Shortly after the invasion of Iraq in March of 2003, I teamed-up with KTTS Morning Show listeners to send local soldiers simple gifts from home; small tokens of appreciation to demonstrate our thanks for their willingness to serve. Originally, we thought simple shoeboxes would serve our shipping needs. We couldn’t have been more wrong.
The outpouring of support was mind-blowing.
Just a few weeks into the initial drive, we were completely overwhelmed with shoeboxes from across the region – all stuffed with everything from wet-wipes, chewing gum and batteries to copies of the local paper, pictures colored by local school kids, and socks – tons of socks. It was amazing.
We quickly learned that the most efficient way to send to APO and FPO addresses was to use flat-rate Priority boxes from the US Postal Service, but the name stuck: “Shoeboxes for Soldiers” held drives twice a year for the duration of my run at KTTS.
By the time I retired in September of 2011, the outreach was run by a local soldier’s mother – an incredibly compassionate and dedicated woman, Rhonda Luttrell. She was joined by a local farmer – who just happened to be a retired First Sergeant from an elite special operations helicopter aviation unit. Between her coordination, his tireless motivation and assets, and Family Pharmacy’s infrastructure – with locations covering a 100-miles radius, they provided all of the local collection sites, transportation of those donations, even warehouse space – the biannual effort became a well-run “business.” Thousands of Priority boxes found their way to unsuspecting soldiers, packed with gifts and thank you letters from home.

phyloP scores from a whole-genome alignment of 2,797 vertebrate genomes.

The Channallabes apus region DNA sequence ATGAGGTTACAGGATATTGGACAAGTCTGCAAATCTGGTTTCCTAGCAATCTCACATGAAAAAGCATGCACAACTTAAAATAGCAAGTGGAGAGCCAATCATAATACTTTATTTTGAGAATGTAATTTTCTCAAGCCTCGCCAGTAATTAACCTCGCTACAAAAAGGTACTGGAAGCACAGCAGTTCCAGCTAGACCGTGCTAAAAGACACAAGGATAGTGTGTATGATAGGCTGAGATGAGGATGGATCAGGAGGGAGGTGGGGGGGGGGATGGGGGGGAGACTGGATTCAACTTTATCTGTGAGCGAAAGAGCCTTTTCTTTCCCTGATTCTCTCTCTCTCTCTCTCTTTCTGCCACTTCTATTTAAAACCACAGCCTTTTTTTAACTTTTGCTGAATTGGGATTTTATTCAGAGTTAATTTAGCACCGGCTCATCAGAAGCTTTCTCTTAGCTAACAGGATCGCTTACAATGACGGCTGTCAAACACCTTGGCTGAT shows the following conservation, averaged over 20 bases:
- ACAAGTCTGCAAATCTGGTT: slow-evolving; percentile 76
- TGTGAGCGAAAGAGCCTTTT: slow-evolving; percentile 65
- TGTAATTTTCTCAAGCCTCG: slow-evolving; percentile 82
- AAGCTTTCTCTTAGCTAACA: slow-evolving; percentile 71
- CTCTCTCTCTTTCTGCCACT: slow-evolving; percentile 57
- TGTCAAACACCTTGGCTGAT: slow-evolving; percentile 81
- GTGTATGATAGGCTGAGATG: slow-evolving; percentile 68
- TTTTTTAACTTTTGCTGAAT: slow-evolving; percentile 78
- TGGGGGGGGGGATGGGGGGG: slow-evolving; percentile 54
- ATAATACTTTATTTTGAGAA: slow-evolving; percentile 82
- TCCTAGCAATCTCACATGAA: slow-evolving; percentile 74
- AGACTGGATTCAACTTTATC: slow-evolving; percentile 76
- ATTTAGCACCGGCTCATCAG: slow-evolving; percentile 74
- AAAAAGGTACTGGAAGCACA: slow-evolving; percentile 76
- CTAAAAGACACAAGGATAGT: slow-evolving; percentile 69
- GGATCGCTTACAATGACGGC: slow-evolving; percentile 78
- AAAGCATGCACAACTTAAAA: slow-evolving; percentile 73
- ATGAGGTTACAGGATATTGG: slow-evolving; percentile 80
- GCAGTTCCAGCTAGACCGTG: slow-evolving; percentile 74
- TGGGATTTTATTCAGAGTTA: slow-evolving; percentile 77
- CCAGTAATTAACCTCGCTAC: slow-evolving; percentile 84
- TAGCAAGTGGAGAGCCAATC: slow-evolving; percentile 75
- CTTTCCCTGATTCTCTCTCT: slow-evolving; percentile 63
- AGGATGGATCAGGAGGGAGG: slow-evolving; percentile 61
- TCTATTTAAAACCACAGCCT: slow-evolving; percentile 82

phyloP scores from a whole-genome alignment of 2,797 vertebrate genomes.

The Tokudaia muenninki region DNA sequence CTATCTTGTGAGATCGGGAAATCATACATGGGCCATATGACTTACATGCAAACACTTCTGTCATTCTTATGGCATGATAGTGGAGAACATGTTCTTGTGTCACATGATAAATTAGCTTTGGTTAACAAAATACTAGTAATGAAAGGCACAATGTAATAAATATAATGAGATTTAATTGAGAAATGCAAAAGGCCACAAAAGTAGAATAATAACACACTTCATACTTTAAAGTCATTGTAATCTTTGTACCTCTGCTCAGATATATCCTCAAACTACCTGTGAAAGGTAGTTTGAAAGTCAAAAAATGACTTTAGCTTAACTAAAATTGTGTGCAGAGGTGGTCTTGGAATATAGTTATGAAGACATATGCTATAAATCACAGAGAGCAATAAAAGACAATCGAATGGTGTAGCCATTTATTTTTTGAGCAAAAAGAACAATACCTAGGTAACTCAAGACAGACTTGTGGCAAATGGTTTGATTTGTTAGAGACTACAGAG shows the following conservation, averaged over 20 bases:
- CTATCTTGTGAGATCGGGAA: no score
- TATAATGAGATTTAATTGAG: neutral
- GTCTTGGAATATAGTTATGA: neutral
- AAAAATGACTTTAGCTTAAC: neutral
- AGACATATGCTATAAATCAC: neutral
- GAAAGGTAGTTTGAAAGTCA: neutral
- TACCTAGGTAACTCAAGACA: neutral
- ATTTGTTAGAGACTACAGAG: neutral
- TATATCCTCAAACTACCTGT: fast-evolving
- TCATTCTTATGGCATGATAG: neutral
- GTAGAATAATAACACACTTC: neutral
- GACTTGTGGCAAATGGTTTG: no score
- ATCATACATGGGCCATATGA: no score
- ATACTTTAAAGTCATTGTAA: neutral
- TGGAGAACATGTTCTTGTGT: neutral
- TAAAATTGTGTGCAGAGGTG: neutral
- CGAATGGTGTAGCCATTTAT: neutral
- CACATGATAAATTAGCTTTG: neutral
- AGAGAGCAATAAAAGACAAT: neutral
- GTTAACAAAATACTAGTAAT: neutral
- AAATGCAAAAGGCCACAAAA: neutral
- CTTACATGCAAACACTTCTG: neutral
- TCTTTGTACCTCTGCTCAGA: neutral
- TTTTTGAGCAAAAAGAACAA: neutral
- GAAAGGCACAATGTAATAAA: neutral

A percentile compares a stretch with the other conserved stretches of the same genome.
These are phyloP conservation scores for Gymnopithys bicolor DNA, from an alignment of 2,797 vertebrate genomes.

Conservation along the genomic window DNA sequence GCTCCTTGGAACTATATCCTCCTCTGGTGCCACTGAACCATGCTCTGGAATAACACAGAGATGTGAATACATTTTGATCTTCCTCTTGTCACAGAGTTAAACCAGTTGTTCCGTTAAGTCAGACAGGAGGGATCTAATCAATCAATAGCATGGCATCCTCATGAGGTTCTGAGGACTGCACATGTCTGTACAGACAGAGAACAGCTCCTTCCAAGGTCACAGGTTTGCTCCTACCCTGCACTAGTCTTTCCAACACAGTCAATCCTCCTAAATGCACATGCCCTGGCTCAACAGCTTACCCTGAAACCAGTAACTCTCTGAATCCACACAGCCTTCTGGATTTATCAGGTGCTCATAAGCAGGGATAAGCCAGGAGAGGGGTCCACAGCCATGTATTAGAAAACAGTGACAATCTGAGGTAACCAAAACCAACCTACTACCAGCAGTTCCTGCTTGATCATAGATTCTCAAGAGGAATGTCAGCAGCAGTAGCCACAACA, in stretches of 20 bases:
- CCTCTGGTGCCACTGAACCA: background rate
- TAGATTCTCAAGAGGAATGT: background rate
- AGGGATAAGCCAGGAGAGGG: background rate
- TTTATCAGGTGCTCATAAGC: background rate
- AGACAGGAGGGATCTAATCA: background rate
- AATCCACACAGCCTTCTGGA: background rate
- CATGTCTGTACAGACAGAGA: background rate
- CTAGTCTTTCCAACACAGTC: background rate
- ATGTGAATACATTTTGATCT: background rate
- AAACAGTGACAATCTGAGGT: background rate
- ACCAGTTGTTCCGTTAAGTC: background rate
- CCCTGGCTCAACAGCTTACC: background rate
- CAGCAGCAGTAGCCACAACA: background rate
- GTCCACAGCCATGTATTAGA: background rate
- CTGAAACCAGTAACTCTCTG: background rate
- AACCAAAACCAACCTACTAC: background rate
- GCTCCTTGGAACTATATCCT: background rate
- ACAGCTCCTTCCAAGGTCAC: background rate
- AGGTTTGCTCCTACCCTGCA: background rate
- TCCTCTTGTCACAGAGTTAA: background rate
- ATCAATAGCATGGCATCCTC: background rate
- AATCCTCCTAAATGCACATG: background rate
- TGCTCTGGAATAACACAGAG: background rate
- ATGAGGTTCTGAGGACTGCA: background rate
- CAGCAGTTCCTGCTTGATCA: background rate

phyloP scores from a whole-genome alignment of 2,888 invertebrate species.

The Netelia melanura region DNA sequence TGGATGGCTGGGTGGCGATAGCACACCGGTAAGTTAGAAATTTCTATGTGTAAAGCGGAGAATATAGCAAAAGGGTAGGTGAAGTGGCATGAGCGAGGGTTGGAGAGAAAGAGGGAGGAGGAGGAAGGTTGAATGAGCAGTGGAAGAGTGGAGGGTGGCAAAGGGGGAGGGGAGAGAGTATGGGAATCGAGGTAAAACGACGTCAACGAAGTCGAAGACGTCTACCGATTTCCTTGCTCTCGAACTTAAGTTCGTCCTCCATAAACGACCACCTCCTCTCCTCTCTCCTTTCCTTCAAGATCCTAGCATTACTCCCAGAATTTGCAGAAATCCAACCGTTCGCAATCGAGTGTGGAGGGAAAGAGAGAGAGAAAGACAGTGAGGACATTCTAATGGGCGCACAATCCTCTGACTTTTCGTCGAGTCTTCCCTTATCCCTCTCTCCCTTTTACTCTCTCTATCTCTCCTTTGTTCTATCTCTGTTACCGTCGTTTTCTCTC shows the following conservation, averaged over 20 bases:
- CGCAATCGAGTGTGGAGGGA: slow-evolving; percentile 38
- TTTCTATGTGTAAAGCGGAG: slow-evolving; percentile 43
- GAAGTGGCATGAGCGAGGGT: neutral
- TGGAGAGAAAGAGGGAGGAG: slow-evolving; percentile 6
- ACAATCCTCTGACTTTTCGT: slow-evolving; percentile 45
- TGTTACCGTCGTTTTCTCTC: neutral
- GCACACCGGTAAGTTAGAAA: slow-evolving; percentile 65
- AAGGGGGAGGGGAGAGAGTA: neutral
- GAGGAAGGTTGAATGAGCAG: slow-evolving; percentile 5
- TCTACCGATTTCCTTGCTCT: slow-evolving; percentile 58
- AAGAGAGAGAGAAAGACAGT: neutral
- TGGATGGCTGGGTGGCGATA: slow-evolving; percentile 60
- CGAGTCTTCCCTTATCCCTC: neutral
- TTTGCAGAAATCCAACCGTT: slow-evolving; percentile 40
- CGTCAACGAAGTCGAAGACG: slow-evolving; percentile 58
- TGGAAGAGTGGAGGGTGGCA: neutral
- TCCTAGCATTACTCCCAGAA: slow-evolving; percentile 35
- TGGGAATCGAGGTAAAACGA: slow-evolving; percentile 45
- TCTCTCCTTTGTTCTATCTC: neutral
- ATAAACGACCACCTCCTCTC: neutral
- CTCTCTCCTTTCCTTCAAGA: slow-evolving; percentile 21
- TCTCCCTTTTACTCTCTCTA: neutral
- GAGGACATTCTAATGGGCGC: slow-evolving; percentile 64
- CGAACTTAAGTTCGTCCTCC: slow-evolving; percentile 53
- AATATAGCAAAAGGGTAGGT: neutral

My thanks to Mediacom Newsleaders for helping me promote the Christmas effort in November of 2010.
It is with a heavy heart that I share this news: Dustin Hudson has died. A member of the 4th Brigade Combat Team, 1/506 Infantry Division, it was Spc. Hudson’s first deployment to Afghanistan that resonates so loudly here in the Ozarks… Dustin was the spark who ignited the flame that became “Shoeboxes for Soldiers.” […]Read More